If you have 99 problems, you should make sure that a Securities and Exchange Commission subpoena enforcement action

is not one. On 3rd May, 2018, the SEC announced that it was seeking an order requiring Shawn Carter, better known as Jay-Z, to comply with a subpoena to testify in an ongoing investigation.1 The SEC staff uses subpoena enforcement actions to obtain the information they deem necessary to an investigation, as well as to vindicate their subpoena authority as a matter of principle. The SEC's public announcements of such actions — through press releases — are likely designed to deter parties that might consider non-compliance as well as to show the public that the SEC is vigilant about asserting its authority. But the SEC does not always enforce subpoenas in instances of non-compliance and, when it does, it does not always announce subpoena enforcement actions; indeed, in the past it rarely did. The SEC's public announcement regarding the Jay-Z subpoena enforcement action is reflective of a more recent trend to publicise these actions and appears to have obtained the desired effect of compliance with the subpoena. Given the fame of the subject, the SEC also succeeded in receiving broad coverage of its message of deterrence after the press picked up on the news of the enforcement action. But what lessons does this recent trend hold for those of us less accustomed to the spotlight? This paper explores recent trends in the issuance and enforcement of SEC subpoenas, including the increase in enforcement action publicity, and discusses considerations when choosing between complying with a subpoena and, alternatively, facing a subpoena enforcement action.


To compel someone to provide documentary and testimonial evidence in an investigation, the Commission must first authorise its staff to issue subpoenas by entering a formal order of investigation. A formal order of investigation generally outlines the scope of the investigation that the Commission has authorised. It typically recites publicly available information about the people or entities involved in the investigation, identifies and quotes the relevant statutes and rules that might have been violated, and designates the staff members who are authorised to administer oaths and issue subpoenas.2

The federal securities laws give the SEC nationwide authority to issue a subpoena to compel the provision of documents or testimony. 3 A subpoena may be issued requiring the production of any records 'deemed relevant or material to the inquiry', according to the SEC Enforcement Manual, 4 which also provides that a subpoena should not be used to conduct discovery in a pending litigation. 5 According to established case law, the staff has substantial discretion to determine the scope of an investigation as well as the scope of a subpoena. 6 To enforce the subpoena, the SEC is not required to show that the subpoenaed documents are actually relevant to an investigation. All that is required is a good reason to investigate and a showing of a 'reasonable belief' that the records sought are relevant to the investigation, which means that anything that touches a matter under investigation is fair game to compel. 7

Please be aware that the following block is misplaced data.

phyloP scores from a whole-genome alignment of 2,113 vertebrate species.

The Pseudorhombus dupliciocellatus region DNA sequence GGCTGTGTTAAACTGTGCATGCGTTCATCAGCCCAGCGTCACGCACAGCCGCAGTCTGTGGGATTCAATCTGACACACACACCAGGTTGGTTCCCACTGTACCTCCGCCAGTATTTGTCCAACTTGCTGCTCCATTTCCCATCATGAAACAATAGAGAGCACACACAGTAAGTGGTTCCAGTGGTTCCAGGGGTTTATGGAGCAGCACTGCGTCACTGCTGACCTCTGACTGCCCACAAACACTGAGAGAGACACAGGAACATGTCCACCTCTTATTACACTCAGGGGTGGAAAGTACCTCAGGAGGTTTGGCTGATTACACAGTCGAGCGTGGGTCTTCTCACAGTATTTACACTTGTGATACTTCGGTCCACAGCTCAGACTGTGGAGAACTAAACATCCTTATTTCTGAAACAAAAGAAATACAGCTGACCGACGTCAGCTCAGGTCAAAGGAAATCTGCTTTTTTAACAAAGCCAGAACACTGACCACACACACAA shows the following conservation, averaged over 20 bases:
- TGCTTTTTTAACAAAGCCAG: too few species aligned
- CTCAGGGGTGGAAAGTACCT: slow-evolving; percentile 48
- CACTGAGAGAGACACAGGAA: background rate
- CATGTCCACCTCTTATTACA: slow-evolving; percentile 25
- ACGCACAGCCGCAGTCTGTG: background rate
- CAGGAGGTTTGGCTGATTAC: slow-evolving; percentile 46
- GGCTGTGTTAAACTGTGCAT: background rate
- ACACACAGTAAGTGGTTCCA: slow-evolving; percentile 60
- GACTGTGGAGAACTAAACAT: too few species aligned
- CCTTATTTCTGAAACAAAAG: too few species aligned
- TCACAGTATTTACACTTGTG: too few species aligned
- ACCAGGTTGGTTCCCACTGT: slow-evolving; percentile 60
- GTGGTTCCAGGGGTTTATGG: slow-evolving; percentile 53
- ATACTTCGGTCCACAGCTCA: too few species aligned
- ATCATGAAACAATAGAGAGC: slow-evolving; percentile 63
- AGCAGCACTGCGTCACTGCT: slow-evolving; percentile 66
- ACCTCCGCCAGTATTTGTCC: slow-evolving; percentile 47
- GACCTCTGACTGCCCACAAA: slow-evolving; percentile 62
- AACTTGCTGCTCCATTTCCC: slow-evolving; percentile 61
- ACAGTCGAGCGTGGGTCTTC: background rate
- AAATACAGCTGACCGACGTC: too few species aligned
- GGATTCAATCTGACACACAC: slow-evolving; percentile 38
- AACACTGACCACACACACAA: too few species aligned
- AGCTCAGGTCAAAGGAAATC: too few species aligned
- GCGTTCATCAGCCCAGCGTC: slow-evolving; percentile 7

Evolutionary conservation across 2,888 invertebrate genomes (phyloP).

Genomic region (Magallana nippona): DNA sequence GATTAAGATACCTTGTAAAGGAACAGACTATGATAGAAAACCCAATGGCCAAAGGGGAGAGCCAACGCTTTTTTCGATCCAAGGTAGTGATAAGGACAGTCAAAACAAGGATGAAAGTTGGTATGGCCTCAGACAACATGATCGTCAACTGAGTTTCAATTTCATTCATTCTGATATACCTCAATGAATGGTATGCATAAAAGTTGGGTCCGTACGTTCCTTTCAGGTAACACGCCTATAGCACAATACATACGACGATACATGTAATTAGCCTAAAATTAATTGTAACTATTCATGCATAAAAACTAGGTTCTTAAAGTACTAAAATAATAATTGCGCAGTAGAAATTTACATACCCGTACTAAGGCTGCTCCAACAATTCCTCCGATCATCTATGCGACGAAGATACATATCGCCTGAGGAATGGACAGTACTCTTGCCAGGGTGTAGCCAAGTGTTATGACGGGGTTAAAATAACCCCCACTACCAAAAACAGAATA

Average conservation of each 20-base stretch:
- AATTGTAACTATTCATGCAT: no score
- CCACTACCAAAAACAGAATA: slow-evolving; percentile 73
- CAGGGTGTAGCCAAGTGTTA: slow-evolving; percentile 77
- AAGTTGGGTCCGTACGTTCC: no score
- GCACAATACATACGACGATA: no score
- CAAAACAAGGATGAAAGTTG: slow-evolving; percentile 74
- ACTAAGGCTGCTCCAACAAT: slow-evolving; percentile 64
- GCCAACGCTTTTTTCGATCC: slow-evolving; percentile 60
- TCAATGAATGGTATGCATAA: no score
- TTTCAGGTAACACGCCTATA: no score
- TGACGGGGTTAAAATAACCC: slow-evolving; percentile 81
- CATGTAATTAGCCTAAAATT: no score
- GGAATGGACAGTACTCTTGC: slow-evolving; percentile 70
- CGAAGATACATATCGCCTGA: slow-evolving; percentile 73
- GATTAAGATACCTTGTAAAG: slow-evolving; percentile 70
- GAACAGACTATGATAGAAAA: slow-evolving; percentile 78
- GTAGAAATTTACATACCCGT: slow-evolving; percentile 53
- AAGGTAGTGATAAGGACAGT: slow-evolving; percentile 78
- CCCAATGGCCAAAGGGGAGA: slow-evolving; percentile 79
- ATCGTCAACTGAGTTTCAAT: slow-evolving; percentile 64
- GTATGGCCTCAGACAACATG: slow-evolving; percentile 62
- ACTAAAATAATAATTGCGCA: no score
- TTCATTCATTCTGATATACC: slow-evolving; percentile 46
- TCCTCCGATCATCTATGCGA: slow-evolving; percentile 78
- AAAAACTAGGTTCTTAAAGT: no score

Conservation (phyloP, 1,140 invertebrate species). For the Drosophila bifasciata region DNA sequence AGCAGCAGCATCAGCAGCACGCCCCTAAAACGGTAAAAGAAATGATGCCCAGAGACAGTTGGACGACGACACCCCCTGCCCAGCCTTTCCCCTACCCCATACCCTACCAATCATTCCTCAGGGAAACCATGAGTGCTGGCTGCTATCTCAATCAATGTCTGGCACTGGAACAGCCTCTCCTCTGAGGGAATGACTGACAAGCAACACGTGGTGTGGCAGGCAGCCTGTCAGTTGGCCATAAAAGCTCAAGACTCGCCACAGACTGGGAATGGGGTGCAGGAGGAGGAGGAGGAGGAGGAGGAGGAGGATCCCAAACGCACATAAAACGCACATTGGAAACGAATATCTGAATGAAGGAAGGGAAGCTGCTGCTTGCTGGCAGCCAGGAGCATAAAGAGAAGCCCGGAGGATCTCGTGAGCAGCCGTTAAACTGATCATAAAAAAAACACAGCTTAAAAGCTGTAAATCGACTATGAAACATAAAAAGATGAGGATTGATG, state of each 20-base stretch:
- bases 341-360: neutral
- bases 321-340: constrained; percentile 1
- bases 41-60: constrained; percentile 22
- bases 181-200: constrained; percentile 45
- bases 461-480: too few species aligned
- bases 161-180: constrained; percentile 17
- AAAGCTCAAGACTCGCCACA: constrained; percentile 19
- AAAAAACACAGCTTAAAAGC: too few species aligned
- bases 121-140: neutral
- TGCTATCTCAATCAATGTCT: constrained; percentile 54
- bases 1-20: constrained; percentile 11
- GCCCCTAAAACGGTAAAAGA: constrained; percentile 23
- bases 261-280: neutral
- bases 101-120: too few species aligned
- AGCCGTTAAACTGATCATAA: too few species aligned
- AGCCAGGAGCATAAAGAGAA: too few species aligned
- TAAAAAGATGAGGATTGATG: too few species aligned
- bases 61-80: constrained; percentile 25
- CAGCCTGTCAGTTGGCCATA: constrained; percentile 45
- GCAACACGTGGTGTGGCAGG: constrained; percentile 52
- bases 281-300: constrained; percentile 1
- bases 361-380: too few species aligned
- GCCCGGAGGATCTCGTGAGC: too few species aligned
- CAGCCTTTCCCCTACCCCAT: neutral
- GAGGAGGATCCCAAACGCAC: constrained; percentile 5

An SEC subpoena is not self-enforcing; the Commission must file an action in federal court to enforce it.8 In actions filed to enforce subpoenas, federal courts have almost always ruled in favour of the SEC; however, the very process required at the SEC to obtain approval of a subpoena enforcement action might affect the decision to bring such an action, since this process inevitably delays the investigation. First, the decision to enforce a subpoena — let alone actually take action — does not occur the minute a subpoena recipient fails to satisfy a due date. The parties often negotiate further deadlines and the staff typically gives the subpoenaed party several chances to comply. The staff may also take time to internally deliberate the strength of a subpoena enforcement action, the necessity of the documents being sought and the potential harm to the enforcement programme should the staff permit the dereliction to go unaddressed.9 This part of the delay, that is, the interval between the SEC's issuance of a subpoena and filing an enforcement action, is often about three months, based on our review of the procedural facts recited by the courts in a sampling of 15 decisions ordering subpoena enforcement over the last 18 years. And the process weeds out those potential actions with a lower possibility of success, given possible defects in the subpoena.

In 2009, the SEC attempted to streamline the subpoena enforcement process. Historically, approval to file subpoena enforcement actions had to be granted by the full Commission, as with any action to be filed in federal court. In an effort to be more efficient after the SEC failed to detect Bernie Madoff's Ponzi scheme in 2008, the Commission delegated authority to issue and enforce subpoenas to the four or five associate directors below the level of division director, instead of requiring the full Commission to approve of such filings. 10 As the statistics recited below demonstrate, 11 that expansion in personnel authorised to commence actions to enforce subpoenas was accompanied by a slight increase in use of that authority in the following years (although probably not to a statistically significant degree). Under the current administration, there appears to have been a slight retrenchment in that authority; at the beginning of 2017, the SEC placed the authority to issue and enforce subpoenas with the directors of the Division of Enforcement rather than with their direct reports.